age of yeatsOur book today is a neat little pocket-sized 1963 paperback called Age of Yeats, part of an old Dell series called “Laurel Masterpieces of World Literature.” That series was actually full of nifty volumes, anthologies so well-assembled that you’ll find yourself returning to them time and again – if you can, that is: the whole lot was cheaply bound and printed on the cheapest post-rationing paper stock available (in the case of Age of Yeats, this has the unintended but somehow fitting effect of gilding the pages in green), with the result that as the decades go by, time is inexorably reclaiming its own, just as it does with the Outer Banks and Joan Rivers.

The volume is presided over by George Brandon Saul, a New England poet and first-rate book-critic who eventually fetched up in Storrs, Connecticut and so might seem at first glance an odd choice to ride herd on such a much-contended group of writers as this. As Hugh Kenner put it in his great book A Colder Eye (we talked about it at Stevereads years ago, here), “When you propose to discuss the private affairs of the Irish, your (non) credentials may be called for. They can be a touchy people.” In his own defense, Saul’s opening remarks seem well aware of how perilous his task is. “Selection is extremely stringent,” he tells us, then warms to his theme exactly as though he’d been born in Dublin instead of Pennsylvania: “there is nothing here that lacks power and beauty, nothing that will not bear triumphantly the acute and cruel test of frequent – and critical – rereading, nothing that is not on every score representative of the best.”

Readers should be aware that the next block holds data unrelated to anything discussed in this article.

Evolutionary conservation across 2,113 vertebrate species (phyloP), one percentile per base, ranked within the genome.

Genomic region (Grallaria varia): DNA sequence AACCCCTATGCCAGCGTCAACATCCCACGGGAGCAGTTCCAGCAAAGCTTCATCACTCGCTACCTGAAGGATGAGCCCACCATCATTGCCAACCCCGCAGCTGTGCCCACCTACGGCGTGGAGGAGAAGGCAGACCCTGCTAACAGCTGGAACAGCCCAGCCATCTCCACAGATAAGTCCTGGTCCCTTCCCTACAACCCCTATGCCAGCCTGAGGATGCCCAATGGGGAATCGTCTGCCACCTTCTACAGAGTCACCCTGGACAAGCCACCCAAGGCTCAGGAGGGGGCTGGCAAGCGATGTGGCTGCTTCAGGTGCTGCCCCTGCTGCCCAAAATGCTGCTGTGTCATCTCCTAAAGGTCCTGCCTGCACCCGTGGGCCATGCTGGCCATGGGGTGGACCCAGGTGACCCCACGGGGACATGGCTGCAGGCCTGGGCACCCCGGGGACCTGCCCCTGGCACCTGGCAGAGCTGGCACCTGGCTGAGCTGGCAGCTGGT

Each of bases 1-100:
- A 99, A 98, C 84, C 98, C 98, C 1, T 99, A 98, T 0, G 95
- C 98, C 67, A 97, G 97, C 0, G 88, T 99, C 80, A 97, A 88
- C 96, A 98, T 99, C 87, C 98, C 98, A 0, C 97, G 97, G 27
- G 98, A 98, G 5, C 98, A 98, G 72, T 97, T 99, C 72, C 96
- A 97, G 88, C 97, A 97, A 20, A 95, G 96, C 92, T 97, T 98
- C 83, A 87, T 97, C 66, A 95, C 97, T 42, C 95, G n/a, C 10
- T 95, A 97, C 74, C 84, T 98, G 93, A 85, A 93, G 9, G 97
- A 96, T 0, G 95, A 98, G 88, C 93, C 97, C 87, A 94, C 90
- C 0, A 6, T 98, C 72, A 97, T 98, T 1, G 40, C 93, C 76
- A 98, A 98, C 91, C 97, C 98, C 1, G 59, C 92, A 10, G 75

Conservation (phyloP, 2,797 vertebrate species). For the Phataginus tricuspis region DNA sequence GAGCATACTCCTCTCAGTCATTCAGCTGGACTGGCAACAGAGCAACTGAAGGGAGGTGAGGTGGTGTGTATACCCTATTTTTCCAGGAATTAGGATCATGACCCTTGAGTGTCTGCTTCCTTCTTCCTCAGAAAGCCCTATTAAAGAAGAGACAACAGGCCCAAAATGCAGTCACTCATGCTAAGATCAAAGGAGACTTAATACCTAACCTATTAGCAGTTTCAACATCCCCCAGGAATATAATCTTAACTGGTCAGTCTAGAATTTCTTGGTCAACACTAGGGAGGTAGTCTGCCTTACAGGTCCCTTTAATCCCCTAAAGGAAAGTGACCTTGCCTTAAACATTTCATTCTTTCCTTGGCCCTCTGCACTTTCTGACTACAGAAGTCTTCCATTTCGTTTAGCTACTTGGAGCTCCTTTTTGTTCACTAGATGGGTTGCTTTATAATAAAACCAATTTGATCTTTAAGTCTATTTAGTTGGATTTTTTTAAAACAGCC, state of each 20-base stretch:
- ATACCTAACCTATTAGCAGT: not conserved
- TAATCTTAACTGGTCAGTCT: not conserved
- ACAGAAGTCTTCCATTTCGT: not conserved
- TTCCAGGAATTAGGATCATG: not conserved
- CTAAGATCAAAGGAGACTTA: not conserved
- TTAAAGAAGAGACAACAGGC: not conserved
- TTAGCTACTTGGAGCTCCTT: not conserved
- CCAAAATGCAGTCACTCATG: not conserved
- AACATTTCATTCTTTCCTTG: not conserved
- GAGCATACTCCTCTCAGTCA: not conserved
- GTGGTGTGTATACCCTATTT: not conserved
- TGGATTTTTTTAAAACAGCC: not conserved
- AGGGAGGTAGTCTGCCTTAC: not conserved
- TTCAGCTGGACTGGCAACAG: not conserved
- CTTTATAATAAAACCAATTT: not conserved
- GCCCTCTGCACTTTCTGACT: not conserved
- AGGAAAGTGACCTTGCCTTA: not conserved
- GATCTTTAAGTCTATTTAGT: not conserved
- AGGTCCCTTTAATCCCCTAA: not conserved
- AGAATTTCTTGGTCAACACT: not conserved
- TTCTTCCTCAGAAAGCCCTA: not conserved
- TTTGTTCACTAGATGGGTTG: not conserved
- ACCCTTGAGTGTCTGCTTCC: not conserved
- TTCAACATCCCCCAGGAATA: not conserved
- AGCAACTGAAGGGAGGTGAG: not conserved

The very act of selection presents problems, or seems to. Again, Kenner comes close to getting it exactly right:

The Irish story is more complicated. Plenty of the reading matter and acting matter they produce seems intended for natives alone, but Irish writers have always been naggingly aware that Irishmen do not as a rule buy books, have never bought them, have even inherited a tradition whereby to write when you might be talking is an unnatural act.

But if you should find a copy of this inviting old book (true fact: my own copy finally fell apart as I was making this entry), worry not: there’s plenty here for non-natives! Considering the page-limitations he was working with, Saul manages to give fairly generous selections from the drama of the Irish Revival, like this typically bleak little aside made by Denis Dillon (“maudlin with drink,” the stage directions tell us, somewhat unnecessarily) in Paul Vincent Carroll’s The White Steed:

Yes, Phelim, I have been having a half one. I have been having ten half ones. Half ones make me brave. Half ones change me from a man who loves law and hates life to a man who loves life and to blazes with law. Half ones take away my fear of my holy masters, my fear of my job and the road. That’s it, the road. To you, Nora, the road is a place winding out and upwards to the stars; to me it is a place winding down to an old pond where men drown themselves because they have nothing to eat.

And the prose fiction of the period is also gloriously represented, as indeed how could it fail to be, considering the novelists and short story writers at work at the time, giant names like Joyce and O’Connor and O’Flaherty and O’Faolain? Even the less-than-giants acquit themselves well – just listen to the opening of “The Ploughing of the Leaca” by “Daniel Corkery”: